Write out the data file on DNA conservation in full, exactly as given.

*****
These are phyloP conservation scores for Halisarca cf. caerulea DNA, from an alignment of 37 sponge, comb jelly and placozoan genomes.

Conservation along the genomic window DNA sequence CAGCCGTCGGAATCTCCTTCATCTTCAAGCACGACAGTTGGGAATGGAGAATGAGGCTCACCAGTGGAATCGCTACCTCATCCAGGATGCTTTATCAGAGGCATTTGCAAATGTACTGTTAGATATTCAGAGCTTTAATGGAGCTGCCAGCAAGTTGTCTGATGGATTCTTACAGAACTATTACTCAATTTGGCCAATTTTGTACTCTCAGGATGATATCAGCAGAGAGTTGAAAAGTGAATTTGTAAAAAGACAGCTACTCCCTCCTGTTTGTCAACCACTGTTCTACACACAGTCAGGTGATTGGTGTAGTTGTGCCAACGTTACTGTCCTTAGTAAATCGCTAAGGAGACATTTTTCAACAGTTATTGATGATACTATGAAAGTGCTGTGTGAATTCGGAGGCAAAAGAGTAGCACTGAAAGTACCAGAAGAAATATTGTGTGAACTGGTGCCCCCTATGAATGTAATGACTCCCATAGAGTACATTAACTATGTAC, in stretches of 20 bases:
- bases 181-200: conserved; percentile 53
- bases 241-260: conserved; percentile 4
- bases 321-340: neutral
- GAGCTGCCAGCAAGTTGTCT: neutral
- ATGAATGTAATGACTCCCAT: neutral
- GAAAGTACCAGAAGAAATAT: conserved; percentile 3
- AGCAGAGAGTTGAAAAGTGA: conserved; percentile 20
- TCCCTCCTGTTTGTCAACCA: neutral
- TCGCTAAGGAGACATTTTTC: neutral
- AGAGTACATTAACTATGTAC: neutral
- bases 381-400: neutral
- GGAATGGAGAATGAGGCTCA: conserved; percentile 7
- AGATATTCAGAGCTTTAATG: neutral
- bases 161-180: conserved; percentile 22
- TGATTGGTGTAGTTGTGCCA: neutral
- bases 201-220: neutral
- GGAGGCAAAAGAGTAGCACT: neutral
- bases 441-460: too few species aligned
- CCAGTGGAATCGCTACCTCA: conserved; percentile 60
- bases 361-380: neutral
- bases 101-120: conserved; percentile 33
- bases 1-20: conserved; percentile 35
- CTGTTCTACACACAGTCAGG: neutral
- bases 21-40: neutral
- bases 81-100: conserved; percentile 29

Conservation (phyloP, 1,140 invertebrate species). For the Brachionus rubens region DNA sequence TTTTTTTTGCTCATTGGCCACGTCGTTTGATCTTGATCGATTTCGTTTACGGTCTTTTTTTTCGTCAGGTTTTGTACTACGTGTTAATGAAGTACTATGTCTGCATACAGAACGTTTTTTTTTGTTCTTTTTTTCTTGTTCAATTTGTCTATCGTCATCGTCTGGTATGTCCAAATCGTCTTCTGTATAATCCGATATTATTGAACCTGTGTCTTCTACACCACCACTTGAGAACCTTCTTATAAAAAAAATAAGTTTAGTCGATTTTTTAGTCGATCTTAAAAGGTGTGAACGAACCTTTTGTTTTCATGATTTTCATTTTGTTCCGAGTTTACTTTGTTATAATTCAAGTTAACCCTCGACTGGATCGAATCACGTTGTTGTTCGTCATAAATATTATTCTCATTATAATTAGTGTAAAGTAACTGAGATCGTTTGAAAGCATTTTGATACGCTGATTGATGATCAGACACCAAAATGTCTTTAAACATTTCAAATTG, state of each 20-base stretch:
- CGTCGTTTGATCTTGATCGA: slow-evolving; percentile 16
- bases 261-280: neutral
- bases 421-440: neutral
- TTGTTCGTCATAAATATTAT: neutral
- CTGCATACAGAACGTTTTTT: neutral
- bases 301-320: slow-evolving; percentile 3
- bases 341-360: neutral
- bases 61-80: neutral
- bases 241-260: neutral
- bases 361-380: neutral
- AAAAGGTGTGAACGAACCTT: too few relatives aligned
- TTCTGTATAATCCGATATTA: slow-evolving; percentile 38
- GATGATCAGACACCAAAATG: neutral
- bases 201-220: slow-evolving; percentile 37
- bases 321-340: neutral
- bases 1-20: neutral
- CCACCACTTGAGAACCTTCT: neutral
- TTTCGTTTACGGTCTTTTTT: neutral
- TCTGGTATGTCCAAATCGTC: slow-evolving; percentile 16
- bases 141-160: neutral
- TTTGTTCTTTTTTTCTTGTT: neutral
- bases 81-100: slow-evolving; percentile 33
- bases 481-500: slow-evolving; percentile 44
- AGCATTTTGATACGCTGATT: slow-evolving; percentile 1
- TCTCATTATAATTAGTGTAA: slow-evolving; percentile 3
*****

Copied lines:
These are phyloP conservation scores for Halisarca cf. caerulea DNA, from an alignment of 37 sponge, comb jelly and placozoan genomes.

Conservation along the genomic window DNA sequence CAGCCGTCGGAATCTCCTTCATCTTCAAGCACGACAGTTGGGAATGGAGAATGAGGCTCACCAGTGGAATCGCTACCTCATCCAGGATGCTTTATCAGAGGCATTTGCAAATGTACTGTTAGATATTCAGAGCTTTAATGGAGCTGCCAGCAAGTTGTCTGATGGATTCTTACAGAACTATTACTCAATTTGGCCAATTTTGTACTCTCAGGATGATATCAGCAGAGAGTTGAAAAGTGAATTTGTAAAAAGACAGCTACTCCCTCCTGTTTGTCAACCACTGTTCTACACACAGTCAGGTGATTGGTGTAGTTGTGCCAACGTTACTGTCCTTAGTAAATCGCTAAGGAGACATTTTTCAACAGTTATTGATGATACTATGAAAGTGCTGTGTGAATTCGGAGGCAAAAGAGTAGCACTGAAAGTACCAGAAGAAATATTGTGTGAACTGGTGCCCCCTATGAATGTAATGACTCCCATAGAGTACATTAACTATGTAC, in stretches of 20 bases:
- bases 181-200: conserved; percentile 53
- bases 241-260: conserved; percentile 4
- bases 321-340: neutral
- GAGCTGCCAGCAAGTTGTCT: neutral
- ATGAATGTAATGACTCCCAT: neutral
- GAAAGTACCAGAAGAAATAT: conserved; percentile 3
- AGCAGAGAGTTGAAAAGTGA: conserved; percentile 20
- TCCCTCCTGTTTGTCAACCA: neutral
- TCGCTAAGGAGACATTTTTC: neutral
- AGAGTACATTAACTATGTAC: neutral
- bases 381-400: neutral
- GGAATGGAGAATGAGGCTCA: conserved; percentile 7
- AGATATTCAGAGCTTTAATG: neutral
- bases 161-180: conserved; percentile 22
- TGATTGGTGTAGTTGTGCCA: neutral
- bases 201-220: neutral
- GGAGGCAAAAGAGTAGCACT: neutral
- bases 441-460: too few species aligned
- CCAGTGGAATCGCTACCTCA: conserved; percentile 60
- bases 361-380: neutral
- bases 101-120: conserved; percentile 33
- bases 1-20: conserved; percentile 35
- CTGTTCTACACACAGTCAGG: neutral
- bases 21-40: neutral
- bases 81-100: conserved; percentile 29

Conservation (phyloP, 1,140 invertebrate species). For the Brachionus rubens region DNA sequence TTTTTTTTGCTCATTGGCCACGTCGTTTGATCTTGATCGATTTCGTTTACGGTCTTTTTTTTCGTCAGGTTTTGTACTACGTGTTAATGAAGTACTATGTCTGCATACAGAACGTTTTTTTTTGTTCTTTTTTTCTTGTTCAATTTGTCTATCGTCATCGTCTGGTATGTCCAAATCGTCTTCTGTATAATCCGATATTATTGAACCTGTGTCTTCTACACCACCACTTGAGAACCTTCTTATAAAAAAAATAAGTTTAGTCGATTTTTTAGTCGATCTTAAAAGGTGTGAACGAACCTTTTGTTTTCATGATTTTCATTTTGTTCCGAGTTTACTTTGTTATAATTCAAGTTAACCCTCGACTGGATCGAATCACGTTGTTGTTCGTCATAAATATTATTCTCATTATAATTAGTGTAAAGTAACTGAGATCGTTTGAAAGCATTTTGATACGCTGATTGATGATCAGACACCAAAATGTCTTTAAACATTTCAAATTG, state of each 20-base stretch:
- CGTCGTTTGATCTTGATCGA: slow-evolving; percentile 16
- bases 261-280: neutral
- bases 421-440: neutral
- TTGTTCGTCATAAATATTAT: neutral
- CTGCATACAGAACGTTTTTT: neutral
- bases 301-320: slow-evolving; percentile 3
- bases 341-360: neutral
- bases 61-80: neutral
- bases 241-260: neutral
- bases 361-380: neutral
- AAAAGGTGTGAACGAACCTT: too few relatives aligned
- TTCTGTATAATCCGATATTA: slow-evolving; percentile 38
- GATGATCAGACACCAAAATG: neutral
- bases 201-220: slow-evolving; percentile 37
- bases 321-340: neutral
- bases 1-20: neutral
- CCACCACTTGAGAACCTTCT: neutral
- TTTCGTTTACGGTCTTTTTT: neutral
- TCTGGTATGTCCAAATCGTC: slow-evolving; percentile 16
- bases 141-160: neutral
- TTTGTTCTTTTTTTCTTGTT: neutral
- bases 81-100: slow-evolving; percentile 33
- bases 481-500: slow-evolving; percentile 44
- AGCATTTTGATACGCTGATT: slow-evolving; percentile 1
- TCTCATTATAATTAGTGTAA: slow-evolving; percentile 3